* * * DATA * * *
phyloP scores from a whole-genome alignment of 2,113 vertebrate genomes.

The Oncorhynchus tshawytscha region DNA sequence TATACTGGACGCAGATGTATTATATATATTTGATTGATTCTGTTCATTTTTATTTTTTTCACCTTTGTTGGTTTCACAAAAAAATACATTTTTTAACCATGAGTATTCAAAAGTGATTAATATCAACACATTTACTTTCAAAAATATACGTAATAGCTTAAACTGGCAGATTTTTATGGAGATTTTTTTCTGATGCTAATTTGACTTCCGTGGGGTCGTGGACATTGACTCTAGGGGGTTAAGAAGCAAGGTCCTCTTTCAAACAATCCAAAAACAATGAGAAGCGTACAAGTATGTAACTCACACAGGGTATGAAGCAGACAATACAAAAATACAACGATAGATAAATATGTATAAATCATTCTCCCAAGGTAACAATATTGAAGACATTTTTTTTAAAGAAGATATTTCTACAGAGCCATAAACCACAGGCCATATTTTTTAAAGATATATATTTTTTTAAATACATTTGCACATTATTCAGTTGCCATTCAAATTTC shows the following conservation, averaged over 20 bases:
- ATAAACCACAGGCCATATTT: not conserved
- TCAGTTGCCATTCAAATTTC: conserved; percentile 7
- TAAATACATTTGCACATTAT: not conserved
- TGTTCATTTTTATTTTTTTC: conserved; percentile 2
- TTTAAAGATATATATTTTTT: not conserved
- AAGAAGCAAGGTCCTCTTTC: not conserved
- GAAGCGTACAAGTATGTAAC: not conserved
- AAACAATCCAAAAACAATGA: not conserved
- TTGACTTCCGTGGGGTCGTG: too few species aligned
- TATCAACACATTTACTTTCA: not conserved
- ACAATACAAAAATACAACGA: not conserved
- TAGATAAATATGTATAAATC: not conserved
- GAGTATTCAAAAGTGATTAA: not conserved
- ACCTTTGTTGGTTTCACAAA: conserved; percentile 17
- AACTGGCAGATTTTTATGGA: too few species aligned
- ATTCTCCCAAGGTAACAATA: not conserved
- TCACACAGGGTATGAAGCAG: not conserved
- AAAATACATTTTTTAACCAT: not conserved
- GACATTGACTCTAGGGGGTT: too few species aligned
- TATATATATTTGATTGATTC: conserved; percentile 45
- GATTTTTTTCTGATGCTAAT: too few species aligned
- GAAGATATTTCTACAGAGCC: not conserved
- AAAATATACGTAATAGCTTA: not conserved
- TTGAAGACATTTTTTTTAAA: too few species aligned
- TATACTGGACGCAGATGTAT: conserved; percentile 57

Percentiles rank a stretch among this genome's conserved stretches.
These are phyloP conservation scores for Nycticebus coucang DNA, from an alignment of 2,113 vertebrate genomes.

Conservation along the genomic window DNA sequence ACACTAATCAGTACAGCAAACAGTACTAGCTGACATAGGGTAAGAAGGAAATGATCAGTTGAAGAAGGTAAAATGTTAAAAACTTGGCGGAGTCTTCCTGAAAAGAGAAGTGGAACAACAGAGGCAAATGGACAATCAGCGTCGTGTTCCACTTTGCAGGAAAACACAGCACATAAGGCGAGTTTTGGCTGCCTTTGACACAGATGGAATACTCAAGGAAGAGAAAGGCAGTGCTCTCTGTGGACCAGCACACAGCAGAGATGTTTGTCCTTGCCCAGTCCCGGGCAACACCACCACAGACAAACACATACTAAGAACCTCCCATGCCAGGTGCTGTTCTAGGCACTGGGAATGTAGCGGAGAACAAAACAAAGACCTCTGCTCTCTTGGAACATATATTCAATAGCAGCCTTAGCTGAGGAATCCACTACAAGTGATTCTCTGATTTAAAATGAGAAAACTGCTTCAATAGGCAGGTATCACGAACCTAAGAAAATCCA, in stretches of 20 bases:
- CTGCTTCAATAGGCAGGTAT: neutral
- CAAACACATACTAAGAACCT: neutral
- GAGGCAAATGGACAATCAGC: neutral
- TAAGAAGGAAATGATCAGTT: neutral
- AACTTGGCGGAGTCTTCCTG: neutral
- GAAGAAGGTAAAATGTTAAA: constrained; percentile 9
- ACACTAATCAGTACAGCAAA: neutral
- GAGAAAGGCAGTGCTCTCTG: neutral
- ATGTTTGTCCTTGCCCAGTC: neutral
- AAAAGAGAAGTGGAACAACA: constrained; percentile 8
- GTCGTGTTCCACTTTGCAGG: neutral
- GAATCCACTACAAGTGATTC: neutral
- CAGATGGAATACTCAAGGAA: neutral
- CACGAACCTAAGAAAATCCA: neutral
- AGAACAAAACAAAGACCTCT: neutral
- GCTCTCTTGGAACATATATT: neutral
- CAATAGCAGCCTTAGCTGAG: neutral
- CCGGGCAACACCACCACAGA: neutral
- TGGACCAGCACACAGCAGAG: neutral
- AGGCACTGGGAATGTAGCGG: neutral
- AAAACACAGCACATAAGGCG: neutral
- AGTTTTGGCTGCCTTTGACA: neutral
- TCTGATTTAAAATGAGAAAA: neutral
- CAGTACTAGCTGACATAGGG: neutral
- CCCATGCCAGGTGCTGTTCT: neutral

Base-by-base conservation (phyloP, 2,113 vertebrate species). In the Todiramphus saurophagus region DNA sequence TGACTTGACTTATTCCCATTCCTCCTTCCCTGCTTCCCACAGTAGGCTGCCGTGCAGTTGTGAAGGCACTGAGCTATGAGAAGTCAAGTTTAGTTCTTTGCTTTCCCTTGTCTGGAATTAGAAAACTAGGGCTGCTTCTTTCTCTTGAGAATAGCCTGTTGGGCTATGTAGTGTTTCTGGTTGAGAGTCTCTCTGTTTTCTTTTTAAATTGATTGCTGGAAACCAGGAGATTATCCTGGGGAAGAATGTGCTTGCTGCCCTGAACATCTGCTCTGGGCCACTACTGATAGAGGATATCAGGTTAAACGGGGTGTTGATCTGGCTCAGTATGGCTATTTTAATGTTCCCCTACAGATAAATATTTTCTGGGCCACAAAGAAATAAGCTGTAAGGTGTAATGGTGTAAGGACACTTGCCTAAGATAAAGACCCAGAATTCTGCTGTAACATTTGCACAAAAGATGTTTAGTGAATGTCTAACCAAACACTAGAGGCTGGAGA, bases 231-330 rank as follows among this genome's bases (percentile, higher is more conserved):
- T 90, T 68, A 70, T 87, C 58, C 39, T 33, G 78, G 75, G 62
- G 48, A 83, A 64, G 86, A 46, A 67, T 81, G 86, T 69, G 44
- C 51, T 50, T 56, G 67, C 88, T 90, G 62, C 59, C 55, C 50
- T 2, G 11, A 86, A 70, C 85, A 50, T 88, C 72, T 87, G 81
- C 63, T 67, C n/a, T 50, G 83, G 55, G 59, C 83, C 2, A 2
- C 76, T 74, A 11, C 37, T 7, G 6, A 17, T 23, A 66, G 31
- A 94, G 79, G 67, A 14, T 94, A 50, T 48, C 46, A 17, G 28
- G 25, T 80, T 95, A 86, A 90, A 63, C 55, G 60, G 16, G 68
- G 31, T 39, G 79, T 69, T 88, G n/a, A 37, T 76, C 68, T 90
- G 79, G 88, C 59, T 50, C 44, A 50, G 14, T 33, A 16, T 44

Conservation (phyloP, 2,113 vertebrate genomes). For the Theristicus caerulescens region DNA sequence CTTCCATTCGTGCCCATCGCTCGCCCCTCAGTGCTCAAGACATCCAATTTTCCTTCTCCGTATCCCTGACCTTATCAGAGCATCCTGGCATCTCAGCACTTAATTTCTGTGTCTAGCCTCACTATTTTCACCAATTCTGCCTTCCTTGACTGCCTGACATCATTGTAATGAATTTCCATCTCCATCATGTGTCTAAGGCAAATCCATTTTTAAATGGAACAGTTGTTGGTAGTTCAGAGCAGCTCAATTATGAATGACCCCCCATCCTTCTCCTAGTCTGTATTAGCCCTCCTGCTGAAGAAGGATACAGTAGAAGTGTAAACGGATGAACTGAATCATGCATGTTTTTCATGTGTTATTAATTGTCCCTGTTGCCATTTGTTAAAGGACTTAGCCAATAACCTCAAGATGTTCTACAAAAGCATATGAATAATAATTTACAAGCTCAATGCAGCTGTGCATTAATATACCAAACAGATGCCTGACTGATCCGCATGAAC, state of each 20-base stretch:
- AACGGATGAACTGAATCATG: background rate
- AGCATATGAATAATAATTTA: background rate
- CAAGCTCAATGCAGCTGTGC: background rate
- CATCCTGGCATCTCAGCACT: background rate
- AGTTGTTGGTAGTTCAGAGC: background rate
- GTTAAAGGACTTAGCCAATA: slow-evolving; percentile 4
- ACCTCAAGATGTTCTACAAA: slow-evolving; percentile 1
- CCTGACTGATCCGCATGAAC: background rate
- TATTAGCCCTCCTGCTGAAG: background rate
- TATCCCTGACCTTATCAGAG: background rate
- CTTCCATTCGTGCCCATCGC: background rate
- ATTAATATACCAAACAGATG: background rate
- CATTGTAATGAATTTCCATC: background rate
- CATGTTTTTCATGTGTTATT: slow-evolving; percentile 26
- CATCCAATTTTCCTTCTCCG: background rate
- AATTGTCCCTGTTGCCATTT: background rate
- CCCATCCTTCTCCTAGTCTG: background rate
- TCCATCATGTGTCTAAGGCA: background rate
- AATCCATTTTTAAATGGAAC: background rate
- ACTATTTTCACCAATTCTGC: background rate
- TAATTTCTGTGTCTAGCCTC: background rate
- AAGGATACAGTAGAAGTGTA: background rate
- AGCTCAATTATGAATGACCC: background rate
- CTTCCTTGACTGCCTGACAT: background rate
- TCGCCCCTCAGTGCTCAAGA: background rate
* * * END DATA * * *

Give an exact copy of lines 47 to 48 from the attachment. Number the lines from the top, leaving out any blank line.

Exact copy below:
- CAATAGCAGCCTTAGCTGAG: neutral
- CCGGGCAACACCACCACAGA: neutral